Women’s March on Washington, January 21, 2017


Photo Credit: Josephine McLachlan

Following the 2016 Presidential election, having witnessed the winner’s strategy of divide by hate, conquer by fear, a loose affiliation of activist women leaders called a national day of resistance for January 21. What started as a women’s protest against the bigotry and hate-baited rhetoric of the Trump campaign- quickly morphed into a public re-dedication to America’s core democratic values (often espoused, rarely achieved): Equality, Fairness, Human Rights, Social Justice for all. Intersectionality and collaborative social media skills aligned for the staging of the largest global day of citizen activism in history. The Women’s March on Washington was the epicenter drawing more than 500,000 allies, with 400 cities around the world staging sister marches and 5 million global participants.


When the call for a women’s resistance to Trump emerged just hours after the election, it was fueled by anger at the sexist, racist, bigoted language and divisive tactics employed by Trump, (who lost the popular vote by three million, but won the archaic Electoral College-an instrument with a racist past undermining the will of the people’s vote.) Anger was righteous. Fear was endemic. Women began to participate in Facebook groups speaking of diminished rights, marginalization, inequity and victimization by the pervasive violent rape culture. What happened next is remarkable. Anger converted to action, and out of the momentum emerged an inclusive agenda of human rights and social justice reform.


Photo Credit: Josephine McLachlan

On the drive from Cincinnati to D.C. Every rest stop and gas station was teeming with women in pink “pussy hats” variations of a knit cap with kitten ears. From gas pumps, to buses on the turnpike. From Union Station to The Mall- a massive wall of pink hats. We walked past the Canadian Embassy, toward the National Gallery, until we were stopped still by the crush. The march to the White House began at 1:00 pm, but our feet couldn’t move for a full hour- at which point we flowed off route, opening more streams, eventually rejoining the body of protesters. But this action was already beyond protest. It had morphed into an entity of political will, a movement not of partisan politics, but transcendent human power. Curiously missing were police, guns, security and obvious surveillance. No helicopters, no drone cameras. Consequently, we are missing the customary aerial angles of the entire march. Lacking that evidence it becomes much easier to diminish and dismiss. Trump’s tweets of the day embraces the false narrative of a small turnout. Administration spokesperson Kellyann Conway preferred the term “alternate truth” to describe Trump’s myopia. However the mute testimony of thousands of signs and posters left on the steps of Trump’s hotel, lining the Mall, stacked at the Metro stations bear witness to our presence and commitment to stand up and fight back.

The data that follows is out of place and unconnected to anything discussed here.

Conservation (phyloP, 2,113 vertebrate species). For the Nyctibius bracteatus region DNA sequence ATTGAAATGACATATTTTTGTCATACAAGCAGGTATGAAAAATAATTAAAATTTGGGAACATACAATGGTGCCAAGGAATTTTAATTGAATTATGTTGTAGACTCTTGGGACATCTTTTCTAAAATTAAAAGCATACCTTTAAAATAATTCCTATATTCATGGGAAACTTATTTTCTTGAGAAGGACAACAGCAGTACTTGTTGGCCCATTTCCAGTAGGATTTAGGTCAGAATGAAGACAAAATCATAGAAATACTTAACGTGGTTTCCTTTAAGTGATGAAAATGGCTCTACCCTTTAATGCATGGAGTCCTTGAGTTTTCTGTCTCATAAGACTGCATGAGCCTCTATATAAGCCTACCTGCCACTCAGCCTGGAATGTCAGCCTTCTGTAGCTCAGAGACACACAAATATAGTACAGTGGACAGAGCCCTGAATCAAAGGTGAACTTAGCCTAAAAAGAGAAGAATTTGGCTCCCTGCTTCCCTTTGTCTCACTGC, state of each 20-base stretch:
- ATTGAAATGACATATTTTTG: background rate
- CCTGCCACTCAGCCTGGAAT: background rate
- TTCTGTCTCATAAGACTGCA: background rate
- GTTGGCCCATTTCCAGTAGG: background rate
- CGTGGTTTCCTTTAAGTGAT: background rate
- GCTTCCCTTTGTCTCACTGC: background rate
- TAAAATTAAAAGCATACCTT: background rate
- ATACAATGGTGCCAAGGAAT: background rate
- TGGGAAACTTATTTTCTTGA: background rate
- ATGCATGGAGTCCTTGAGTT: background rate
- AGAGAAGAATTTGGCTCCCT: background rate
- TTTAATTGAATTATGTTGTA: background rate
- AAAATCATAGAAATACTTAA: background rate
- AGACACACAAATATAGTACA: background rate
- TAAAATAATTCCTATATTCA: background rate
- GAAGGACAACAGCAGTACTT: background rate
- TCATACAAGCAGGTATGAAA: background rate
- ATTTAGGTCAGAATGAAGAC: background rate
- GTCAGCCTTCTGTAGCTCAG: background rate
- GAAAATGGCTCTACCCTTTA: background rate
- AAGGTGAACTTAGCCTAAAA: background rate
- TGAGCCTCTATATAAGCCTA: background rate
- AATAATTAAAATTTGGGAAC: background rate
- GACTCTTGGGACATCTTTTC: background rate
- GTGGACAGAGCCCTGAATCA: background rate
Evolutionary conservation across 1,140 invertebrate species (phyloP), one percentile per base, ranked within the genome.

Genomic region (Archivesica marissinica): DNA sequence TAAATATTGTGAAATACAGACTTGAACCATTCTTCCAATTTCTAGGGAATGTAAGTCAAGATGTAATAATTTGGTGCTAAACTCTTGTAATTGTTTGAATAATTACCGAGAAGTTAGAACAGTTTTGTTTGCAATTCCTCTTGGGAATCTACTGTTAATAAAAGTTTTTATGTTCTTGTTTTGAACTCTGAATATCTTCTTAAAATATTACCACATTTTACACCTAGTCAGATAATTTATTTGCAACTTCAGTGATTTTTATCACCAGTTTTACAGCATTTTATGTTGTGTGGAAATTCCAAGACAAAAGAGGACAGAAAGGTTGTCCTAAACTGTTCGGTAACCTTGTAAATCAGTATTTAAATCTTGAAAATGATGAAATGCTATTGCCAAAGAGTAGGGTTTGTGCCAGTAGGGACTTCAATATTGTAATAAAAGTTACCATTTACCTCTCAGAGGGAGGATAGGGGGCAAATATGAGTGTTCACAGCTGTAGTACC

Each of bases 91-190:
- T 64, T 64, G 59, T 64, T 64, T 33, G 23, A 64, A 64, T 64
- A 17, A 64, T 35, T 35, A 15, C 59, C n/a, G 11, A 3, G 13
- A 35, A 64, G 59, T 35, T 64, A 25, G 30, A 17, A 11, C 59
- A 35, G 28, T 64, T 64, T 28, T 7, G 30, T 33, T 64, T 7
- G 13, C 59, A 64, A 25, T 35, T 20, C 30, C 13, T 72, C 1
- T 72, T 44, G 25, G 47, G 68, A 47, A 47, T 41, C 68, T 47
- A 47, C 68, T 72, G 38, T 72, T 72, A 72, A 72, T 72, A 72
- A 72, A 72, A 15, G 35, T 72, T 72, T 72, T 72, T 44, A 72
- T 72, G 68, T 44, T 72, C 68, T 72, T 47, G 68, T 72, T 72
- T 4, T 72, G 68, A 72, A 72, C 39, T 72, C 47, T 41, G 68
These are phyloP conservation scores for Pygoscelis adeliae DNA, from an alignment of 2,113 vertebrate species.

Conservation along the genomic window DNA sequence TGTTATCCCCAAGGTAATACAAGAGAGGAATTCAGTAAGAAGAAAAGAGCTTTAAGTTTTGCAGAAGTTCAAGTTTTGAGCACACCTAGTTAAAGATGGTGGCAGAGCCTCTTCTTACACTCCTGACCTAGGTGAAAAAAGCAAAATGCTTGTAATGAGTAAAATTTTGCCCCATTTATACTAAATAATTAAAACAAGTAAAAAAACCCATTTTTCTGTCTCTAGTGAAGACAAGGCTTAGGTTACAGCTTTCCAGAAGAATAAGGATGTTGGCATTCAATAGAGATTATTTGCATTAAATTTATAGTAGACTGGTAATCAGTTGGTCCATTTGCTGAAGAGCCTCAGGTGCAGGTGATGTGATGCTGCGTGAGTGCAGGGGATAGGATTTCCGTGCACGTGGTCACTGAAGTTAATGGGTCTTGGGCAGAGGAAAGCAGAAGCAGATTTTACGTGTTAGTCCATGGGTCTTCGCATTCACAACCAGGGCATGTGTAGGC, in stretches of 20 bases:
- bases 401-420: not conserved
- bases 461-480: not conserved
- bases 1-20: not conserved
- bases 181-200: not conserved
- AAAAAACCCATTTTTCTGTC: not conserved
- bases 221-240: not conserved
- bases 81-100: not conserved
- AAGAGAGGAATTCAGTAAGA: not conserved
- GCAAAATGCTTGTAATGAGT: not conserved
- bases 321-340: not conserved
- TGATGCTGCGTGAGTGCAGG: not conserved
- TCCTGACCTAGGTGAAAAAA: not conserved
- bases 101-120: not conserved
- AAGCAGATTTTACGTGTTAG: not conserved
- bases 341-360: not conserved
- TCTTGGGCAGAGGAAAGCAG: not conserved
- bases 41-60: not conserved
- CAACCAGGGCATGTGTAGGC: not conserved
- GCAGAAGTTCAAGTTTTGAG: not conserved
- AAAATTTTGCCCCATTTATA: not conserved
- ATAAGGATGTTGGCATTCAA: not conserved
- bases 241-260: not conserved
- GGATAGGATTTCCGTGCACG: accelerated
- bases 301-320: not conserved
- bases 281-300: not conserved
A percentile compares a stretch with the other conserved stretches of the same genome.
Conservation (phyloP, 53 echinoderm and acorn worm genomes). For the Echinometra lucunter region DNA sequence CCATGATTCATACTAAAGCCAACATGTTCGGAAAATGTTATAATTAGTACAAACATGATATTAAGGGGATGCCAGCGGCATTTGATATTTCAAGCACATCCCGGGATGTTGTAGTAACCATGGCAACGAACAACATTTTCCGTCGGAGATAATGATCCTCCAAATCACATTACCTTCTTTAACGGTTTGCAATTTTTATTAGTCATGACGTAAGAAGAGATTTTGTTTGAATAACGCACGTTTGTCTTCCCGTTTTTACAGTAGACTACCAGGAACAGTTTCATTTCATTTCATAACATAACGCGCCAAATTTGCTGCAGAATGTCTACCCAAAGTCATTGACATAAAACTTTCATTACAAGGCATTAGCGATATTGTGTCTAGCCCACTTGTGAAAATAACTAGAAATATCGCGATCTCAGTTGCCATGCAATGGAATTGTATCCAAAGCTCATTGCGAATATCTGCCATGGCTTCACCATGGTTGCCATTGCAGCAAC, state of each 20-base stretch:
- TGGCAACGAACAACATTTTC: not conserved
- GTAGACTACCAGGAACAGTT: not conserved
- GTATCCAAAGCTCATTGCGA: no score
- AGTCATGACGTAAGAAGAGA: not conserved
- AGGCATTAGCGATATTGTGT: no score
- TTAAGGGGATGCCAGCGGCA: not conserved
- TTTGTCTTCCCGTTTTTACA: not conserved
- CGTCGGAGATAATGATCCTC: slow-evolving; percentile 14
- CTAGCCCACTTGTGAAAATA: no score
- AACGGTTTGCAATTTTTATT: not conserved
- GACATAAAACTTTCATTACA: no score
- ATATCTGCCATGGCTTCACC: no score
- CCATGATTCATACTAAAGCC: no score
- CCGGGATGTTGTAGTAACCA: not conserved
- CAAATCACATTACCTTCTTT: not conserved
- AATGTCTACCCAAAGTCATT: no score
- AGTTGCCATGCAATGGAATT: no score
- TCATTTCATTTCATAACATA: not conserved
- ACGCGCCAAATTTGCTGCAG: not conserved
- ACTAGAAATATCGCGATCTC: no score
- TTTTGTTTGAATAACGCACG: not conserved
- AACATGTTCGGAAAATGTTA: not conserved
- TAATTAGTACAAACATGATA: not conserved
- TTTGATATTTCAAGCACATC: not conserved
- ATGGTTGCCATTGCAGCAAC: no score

Why we march…

Partisanship has failed us. Corruption and lack of credibility plagued the contest. One half of the citizenry declined to participate. We march for essential women’s rights to reproductive healthcare, the support and defense of Planned Parenthood, LGBTQ rights, immigrant rights, religious tolerance and critical reform of the racist oppressors of police and judicial violence. We have transcended partisan politics to achieve solidarity with women’s rights and human rights as the goal.


Photo Credit: Deb Riesleman

We made this happen locally- in where a handful of women, strangers to one another- accepted the call for a Sister March. Local response to a Facebook event page, was so rapid, that the need to organize a significant public event with framework of legal permits to march and rally in Washington Park, policing, insurance and staging- was imperative—and expensive. With a GOFUNDME page the money began to fill in- reassuring the organizers that they would be underwritten by their constituency. Each day the numbers of attendees multiplied by hundreds, then thousands. On the morning of the march, registered attendance was topping 10,000. Ultimately an estimated 14,000 marchers filled Washington Park and all streets leading in. The march was so long, the leaders at the head of the route, returned to the park before the last marchers could join the parade.  In the largest mass protest in the history of Cincinnati, this women-lead, non-violent, non-partisan global action has become the rallying cry of unity on the most critical issues.

(On his first full day in office, President Trump reinstated a Reagan era ban on the use of U.S. foreign aid funds for abortions or abortion counseling. Guess he didn’t get the pink pussy hatted message. Perhaps he’s crafting “alternate facts”. Gloves off, resistance is imperative.)

Kate Gallion   1.23.17